Dropping down the path away from the Long Man was a treacherous affair as the path had been covered almost completely with sheet ice.  It was a miracle that I managed to get to the end without falling over, but I was relieved that this was the last of the snow for me today as from here on the sun and warm air was really starting to do the trick.  Wilmington Priory glowed in the sun just ahead of me and I assumed that I would have the opportunity to look around.  It is now owned by the Landmark Trust however, and not open to the public generally although it is occasionally on Heritage Weekends.  It looked occupied when I passed by so I didn’t loiter too much, moving on instead to the small church next door.  This resembled the church at Folkington and the two villages now share a parish council, along with the hamlet of Milton Street.  So as not to upset anyone by showing favouritism the parish is known as ‘Long Man’, a very diplomatic solution!
Long Man Under Snow

Wilmington Church had the most enormous yew tree living in the church yard.  The old beast looked like it was having trouble supporting its own weight and the locals had propped up some of the limbs with some fairly substantial looking telephone poles.  After lingering in the churchyard for a few minutes, I headed down through the village.  Wilmington is one of the more picture postcard villages of Sussex, with many lovely old cottages and even a few vintage cars on show.  My lingering memory though was of the smell of smoke from lots of open fires all working hard to keep the locals warm in their houses!
Wilmington Churchyard

If I could have stopped the walk at Wilmington it would have been a very fitting end to my journey.  There was still more than two miles to go though until reuniting with the car and these were less memorable miles.  The chalk downs were left behind me as I now headed onto the clay vale that characterises the next part of the Weald.  I soon crossed the extremely busy A27 (with difficulty) and headed out across squelchy fields towards Berwick village.  The terrain is almost marshy in places and so I was relieved that my path managed to steer clear of the worst of it.  I eventually reached the River Cuckmere, a very picturesque river downstream, but here nothing more than a muddy backwater.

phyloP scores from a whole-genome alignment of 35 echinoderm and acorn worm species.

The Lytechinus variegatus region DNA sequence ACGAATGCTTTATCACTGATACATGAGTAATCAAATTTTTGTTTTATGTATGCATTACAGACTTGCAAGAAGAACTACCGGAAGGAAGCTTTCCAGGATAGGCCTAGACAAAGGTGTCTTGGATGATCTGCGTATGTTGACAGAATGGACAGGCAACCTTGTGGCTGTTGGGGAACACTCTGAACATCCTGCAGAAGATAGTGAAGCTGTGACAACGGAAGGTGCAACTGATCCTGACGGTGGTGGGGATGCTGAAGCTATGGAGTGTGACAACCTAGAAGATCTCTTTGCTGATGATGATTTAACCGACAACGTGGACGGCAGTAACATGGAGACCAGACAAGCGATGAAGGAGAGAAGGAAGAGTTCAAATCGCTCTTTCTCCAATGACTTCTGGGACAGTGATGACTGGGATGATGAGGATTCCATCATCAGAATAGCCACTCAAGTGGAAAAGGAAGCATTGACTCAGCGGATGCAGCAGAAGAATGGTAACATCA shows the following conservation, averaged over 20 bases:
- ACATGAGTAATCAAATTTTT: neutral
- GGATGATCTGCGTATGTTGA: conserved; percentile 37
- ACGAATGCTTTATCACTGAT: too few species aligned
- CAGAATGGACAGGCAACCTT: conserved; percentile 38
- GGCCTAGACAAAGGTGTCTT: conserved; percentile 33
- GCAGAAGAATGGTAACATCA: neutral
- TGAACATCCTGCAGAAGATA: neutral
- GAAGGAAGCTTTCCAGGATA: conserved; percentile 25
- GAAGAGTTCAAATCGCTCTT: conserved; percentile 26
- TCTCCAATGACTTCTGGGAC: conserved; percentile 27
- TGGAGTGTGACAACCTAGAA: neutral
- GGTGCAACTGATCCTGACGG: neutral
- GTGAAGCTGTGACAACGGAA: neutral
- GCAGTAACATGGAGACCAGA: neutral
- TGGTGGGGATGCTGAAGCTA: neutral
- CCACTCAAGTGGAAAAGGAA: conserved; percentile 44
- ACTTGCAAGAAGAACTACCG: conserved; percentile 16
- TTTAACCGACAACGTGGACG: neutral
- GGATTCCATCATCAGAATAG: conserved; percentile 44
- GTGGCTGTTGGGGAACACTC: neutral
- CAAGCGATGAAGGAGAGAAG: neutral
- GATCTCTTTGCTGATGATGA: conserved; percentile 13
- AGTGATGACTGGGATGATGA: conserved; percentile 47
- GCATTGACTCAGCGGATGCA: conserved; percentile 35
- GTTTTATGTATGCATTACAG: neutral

I reached the road next to Arlington reservoir, a feature that I would have to explore next time for now I was very focused on my final destination, especially as the short-lived sunshine had disappeared.  Now the light was beginning to fade and I my feet were really hurting after all the hard work of trying to grip manfully to icy paths all day.  Today was far more of a struggle than I expected or wanted, but it felt very good to have some miles in my feet once again.  I think that I may end up doing this walk once again when conditions are better, for it has much to commend it and even on a fairly poor day the highlights clearly shone through.  I think the next section of the Wealdway will have to wait for the spring though – the idea of clay walking in the winter is too much for me!

Tuesday, 7 December 2010

London LOOP Section 11 Elstree - Cockfosters

Elstree Flats
For days I had been wondering whether to do this section using only public transport to reach each end or do my normal routine of driving to one end and getting public transport to the other.  After a very frosty night my mind was made up for me when I didn’t have enough juice in my battery to get going!  I hot footed it down to the station and caught the train, safe in the knowledge that there were no dreaded engineering works to get in my way!  Sadly what I also knew was that the weather forecast suggested that there would be a lot of cloud after lunch and that by going on the train I wouldn’t get started until 11am.